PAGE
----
The attention of recent years on secondary capacity largely arose from concerns that the operation of the Wallumbilla Gas Supply Hub, then in development, could be impeded by a lack of capacity trading.

The Hub has now been in place for almost 18 months.

There have been no difficulties in trading gas and, with almost 900 trades already undertaken, it is apparent that capacity trading, has not limited the trading of gas through Wallumbilla.

A strong secondary capacity market provides participants with more flexibility and enhanced risk management options, complementing arrangements in primary markets.

We have put in place a framework to enable development of a strong secondary market.

In developing the capacity trading platforms, the gas transmission industry worked with shippers to develop the services and platforms that they needed to make capacity trades simpler, easier and lower cost.

APGA developed guidelines for these services to ensure they were implemented consistently across the industry.

A strong secondary capacity market will take time to become an established part of the market.

Some market participants and policy makers suggest firm capacity tariffs should be the ceiling for access charges to a pipeline.

They advocate that tariffs for “˜as available’ or “˜interruptible’ services should be lower than for firm services.

Firm services and flexible services are different.

With firm services, pipelines and shippers share volume risk.

With firm services, shippers pay every day and the cost of the service is averaged over an agreed period.

In contrast, shippers pay for flexible services only when they use them.

I take the opportunity to repeat the question asked by the Commission with regard to the pricing of flexible services, “˜What is to be expected in competitive markets?’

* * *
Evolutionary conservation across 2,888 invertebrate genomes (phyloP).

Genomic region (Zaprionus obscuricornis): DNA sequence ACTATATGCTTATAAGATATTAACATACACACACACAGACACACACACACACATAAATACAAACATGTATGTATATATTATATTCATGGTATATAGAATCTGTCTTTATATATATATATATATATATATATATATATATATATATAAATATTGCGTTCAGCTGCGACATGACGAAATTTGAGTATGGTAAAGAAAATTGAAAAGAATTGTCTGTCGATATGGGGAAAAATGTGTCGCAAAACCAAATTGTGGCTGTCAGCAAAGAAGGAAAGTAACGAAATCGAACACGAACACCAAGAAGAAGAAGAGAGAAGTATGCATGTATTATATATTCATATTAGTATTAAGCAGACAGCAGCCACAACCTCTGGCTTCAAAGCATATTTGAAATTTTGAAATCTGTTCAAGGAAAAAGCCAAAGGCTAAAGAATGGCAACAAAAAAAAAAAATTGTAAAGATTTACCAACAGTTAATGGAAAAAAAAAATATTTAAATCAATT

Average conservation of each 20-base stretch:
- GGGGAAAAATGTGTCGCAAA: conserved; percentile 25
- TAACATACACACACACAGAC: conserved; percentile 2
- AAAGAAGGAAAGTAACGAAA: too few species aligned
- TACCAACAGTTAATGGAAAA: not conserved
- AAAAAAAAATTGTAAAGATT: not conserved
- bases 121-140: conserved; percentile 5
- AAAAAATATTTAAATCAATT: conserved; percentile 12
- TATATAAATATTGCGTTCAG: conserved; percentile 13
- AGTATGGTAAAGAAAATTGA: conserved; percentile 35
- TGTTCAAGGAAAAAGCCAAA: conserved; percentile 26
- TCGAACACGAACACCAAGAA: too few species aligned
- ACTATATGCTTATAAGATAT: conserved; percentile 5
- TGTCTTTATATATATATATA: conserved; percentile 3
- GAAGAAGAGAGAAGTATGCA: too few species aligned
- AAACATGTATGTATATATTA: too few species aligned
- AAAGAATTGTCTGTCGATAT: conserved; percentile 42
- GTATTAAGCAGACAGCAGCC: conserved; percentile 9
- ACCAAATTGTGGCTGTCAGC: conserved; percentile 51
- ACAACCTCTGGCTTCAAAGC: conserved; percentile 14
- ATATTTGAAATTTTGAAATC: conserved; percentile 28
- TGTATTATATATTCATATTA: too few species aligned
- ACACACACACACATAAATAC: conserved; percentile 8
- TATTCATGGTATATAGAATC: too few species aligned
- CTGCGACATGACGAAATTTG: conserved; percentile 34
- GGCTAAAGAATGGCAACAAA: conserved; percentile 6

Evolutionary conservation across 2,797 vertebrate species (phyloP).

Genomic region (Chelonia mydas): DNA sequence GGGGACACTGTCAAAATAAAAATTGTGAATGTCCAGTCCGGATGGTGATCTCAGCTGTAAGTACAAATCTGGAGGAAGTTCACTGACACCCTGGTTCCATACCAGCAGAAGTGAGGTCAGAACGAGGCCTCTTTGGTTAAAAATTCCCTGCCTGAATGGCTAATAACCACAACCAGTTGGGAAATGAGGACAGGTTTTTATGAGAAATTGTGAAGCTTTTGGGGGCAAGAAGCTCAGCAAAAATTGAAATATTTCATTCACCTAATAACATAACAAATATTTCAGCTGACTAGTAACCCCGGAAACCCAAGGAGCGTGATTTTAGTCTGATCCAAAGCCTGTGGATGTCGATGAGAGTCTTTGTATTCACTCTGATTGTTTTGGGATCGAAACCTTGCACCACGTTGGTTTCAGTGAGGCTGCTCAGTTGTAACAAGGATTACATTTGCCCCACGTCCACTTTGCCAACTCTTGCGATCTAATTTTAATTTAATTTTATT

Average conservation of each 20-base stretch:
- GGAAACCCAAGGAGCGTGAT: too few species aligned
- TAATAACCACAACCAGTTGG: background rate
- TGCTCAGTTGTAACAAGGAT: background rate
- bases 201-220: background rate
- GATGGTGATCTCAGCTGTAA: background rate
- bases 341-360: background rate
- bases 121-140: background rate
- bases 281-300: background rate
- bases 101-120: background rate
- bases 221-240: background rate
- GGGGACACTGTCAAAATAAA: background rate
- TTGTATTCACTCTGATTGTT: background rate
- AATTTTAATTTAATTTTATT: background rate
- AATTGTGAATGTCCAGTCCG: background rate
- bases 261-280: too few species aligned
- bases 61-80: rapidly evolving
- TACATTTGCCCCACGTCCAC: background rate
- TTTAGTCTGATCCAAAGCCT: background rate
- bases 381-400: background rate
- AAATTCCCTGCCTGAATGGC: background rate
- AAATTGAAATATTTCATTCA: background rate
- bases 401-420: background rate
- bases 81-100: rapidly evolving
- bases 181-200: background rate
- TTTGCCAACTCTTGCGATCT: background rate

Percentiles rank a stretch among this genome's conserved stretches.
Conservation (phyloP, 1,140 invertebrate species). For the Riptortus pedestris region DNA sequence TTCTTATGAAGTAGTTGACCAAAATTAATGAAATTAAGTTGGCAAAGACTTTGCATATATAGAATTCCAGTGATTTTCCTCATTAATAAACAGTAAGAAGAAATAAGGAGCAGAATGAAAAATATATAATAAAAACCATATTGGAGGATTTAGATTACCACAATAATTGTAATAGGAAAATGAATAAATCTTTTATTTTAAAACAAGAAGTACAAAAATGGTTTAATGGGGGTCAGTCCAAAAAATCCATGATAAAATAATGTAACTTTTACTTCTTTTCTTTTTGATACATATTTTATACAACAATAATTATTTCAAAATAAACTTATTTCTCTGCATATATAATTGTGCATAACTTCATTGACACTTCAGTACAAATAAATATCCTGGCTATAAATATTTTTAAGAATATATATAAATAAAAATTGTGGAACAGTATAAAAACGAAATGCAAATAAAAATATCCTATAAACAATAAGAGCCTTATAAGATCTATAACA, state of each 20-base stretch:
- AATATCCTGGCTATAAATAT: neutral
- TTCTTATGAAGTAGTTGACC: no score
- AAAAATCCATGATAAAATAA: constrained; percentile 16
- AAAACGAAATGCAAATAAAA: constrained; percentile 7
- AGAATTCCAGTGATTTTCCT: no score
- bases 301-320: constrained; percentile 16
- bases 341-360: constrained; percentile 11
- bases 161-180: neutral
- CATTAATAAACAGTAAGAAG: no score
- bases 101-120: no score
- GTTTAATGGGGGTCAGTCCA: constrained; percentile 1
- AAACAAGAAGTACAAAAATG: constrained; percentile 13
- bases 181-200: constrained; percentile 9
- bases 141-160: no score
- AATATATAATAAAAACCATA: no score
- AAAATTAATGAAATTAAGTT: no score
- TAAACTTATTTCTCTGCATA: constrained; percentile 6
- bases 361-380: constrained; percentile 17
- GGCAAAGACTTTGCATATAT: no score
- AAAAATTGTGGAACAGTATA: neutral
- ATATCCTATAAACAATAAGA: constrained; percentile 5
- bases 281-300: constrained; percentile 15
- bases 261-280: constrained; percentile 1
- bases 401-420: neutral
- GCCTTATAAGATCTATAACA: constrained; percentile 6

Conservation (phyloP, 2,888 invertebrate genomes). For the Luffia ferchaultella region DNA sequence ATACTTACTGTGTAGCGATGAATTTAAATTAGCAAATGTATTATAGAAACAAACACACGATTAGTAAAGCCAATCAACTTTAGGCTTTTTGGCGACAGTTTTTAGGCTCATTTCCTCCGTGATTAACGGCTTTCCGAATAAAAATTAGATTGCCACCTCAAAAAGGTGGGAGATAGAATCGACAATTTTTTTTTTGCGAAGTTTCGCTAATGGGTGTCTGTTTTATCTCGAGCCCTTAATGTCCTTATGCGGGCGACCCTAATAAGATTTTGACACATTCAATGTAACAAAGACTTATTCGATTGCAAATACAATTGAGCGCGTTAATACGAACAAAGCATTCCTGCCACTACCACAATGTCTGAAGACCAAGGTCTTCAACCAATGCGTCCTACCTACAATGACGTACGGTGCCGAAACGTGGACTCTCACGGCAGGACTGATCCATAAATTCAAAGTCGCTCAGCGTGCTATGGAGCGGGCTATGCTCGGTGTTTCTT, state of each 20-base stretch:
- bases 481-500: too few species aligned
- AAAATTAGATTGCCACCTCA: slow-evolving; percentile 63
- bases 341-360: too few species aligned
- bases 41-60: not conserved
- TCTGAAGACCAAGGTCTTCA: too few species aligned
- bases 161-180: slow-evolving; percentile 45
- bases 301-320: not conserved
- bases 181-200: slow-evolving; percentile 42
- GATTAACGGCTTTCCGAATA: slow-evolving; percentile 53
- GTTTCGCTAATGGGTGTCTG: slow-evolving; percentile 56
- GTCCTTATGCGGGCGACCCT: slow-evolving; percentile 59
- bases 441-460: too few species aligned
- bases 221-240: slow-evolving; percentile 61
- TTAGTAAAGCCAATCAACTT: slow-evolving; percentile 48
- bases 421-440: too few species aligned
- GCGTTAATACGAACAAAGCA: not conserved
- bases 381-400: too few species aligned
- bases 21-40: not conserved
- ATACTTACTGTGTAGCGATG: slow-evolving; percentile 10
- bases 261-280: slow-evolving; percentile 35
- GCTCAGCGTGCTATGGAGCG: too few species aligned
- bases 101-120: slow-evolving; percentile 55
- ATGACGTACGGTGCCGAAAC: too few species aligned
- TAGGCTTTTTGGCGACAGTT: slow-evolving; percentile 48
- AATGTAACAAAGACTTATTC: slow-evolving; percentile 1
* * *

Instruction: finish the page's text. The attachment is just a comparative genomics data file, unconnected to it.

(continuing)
In competitive markets, customers making long-term commitments attract favourable terms and conditions.

In the case of primary firm capacity, these favourable terms and conditions are largely lower tariffs and guaranteed access.

Finally, we would emphasise that liquidity in capacity access is meaningless without liquidity in wholesale gas supply.

Enhanced capacity trading does not produce additional supply and it is difficult to see the use of capacity trading increasing without greater availability of gas.

To date, reform processes seem to have actively ignored this fact.

Also ignored is the fact that gas transmission pipelines are not vertically integrated and have every incentive to support competition in markets, both upstream and downstream.

This cannot be said of other infrastructure services essential to the gas supply chain, such as upstream trunk lines, processing facilities and storage facilities.

The key to solving current challenges is enhanced gas supply.

Enhanced gas supply will come through more competition, more producers and more short-term supply agreements containing increasingly flexible options.

This must be achieved in a manner that maintains a positive investment environment for supply chain infrastructure.

As I said at the start of this statement, the gas transmission industry provides services to gas market participants.

A strong, healthy and growing gas market benefits the gas transmission industry.

The gas transmission industry has responded to the needs of market participants in this challenging period and there is every reason to expect it will continue to do so. It is in its best interests to do so

Like this article? It originally appeared in The Australian Pipeliner quarterly magazine – make sure you subscribe here.